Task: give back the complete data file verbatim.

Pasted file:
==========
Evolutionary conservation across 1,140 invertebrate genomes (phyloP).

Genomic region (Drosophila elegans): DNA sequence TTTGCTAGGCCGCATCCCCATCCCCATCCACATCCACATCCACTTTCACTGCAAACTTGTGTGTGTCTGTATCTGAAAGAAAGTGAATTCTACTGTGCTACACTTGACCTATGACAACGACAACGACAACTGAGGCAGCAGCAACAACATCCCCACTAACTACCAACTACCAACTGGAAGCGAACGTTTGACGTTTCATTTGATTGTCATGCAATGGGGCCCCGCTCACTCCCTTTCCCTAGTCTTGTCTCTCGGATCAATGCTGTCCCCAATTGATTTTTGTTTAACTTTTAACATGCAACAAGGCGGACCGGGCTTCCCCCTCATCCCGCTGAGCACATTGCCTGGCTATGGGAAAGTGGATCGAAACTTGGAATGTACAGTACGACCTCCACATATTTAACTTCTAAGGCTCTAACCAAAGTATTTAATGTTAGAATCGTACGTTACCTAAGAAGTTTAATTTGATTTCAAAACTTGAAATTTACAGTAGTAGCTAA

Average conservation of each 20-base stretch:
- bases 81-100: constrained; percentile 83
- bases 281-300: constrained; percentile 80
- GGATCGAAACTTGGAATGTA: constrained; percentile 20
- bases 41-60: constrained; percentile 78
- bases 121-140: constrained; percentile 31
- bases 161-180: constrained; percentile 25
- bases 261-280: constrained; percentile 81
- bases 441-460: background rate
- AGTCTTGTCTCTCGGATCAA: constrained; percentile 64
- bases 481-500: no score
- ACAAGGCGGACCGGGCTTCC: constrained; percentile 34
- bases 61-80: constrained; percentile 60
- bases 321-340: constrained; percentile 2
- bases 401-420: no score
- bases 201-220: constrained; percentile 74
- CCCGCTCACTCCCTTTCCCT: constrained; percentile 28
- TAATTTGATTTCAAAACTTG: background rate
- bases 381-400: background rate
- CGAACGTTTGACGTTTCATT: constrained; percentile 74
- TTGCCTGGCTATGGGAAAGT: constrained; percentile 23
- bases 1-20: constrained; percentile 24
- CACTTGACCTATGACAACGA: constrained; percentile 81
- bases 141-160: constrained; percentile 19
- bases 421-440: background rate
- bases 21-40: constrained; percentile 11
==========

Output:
Evolutionary conservation across 1,140 invertebrate genomes (phyloP).

Genomic region (Drosophila elegans): DNA sequence TTTGCTAGGCCGCATCCCCATCCCCATCCACATCCACATCCACTTTCACTGCAAACTTGTGTGTGTCTGTATCTGAAAGAAAGTGAATTCTACTGTGCTACACTTGACCTATGACAACGACAACGACAACTGAGGCAGCAGCAACAACATCCCCACTAACTACCAACTACCAACTGGAAGCGAACGTTTGACGTTTCATTTGATTGTCATGCAATGGGGCCCCGCTCACTCCCTTTCCCTAGTCTTGTCTCTCGGATCAATGCTGTCCCCAATTGATTTTTGTTTAACTTTTAACATGCAACAAGGCGGACCGGGCTTCCCCCTCATCCCGCTGAGCACATTGCCTGGCTATGGGAAAGTGGATCGAAACTTGGAATGTACAGTACGACCTCCACATATTTAACTTCTAAGGCTCTAACCAAAGTATTTAATGTTAGAATCGTACGTTACCTAAGAAGTTTAATTTGATTTCAAAACTTGAAATTTACAGTAGTAGCTAA

Average conservation of each 20-base stretch:
- bases 81-100: constrained; percentile 83
- bases 281-300: constrained; percentile 80
- GGATCGAAACTTGGAATGTA: constrained; percentile 20
- bases 41-60: constrained; percentile 78
- bases 121-140: constrained; percentile 31
- bases 161-180: constrained; percentile 25
- bases 261-280: constrained; percentile 81
- bases 441-460: background rate
- AGTCTTGTCTCTCGGATCAA: constrained; percentile 64
- bases 481-500: no score
- ACAAGGCGGACCGGGCTTCC: constrained; percentile 34
- bases 61-80: constrained; percentile 60
- bases 321-340: constrained; percentile 2
- bases 401-420: no score
- bases 201-220: constrained; percentile 74
- CCCGCTCACTCCCTTTCCCT: constrained; percentile 28
- TAATTTGATTTCAAAACTTG: background rate
- bases 381-400: background rate
- CGAACGTTTGACGTTTCATT: constrained; percentile 74
- TTGCCTGGCTATGGGAAAGT: constrained; percentile 23
- bases 1-20: constrained; percentile 24
- CACTTGACCTATGACAACGA: constrained; percentile 81
- bases 141-160: constrained; percentile 19
- bases 421-440: background rate
- bases 21-40: constrained; percentile 11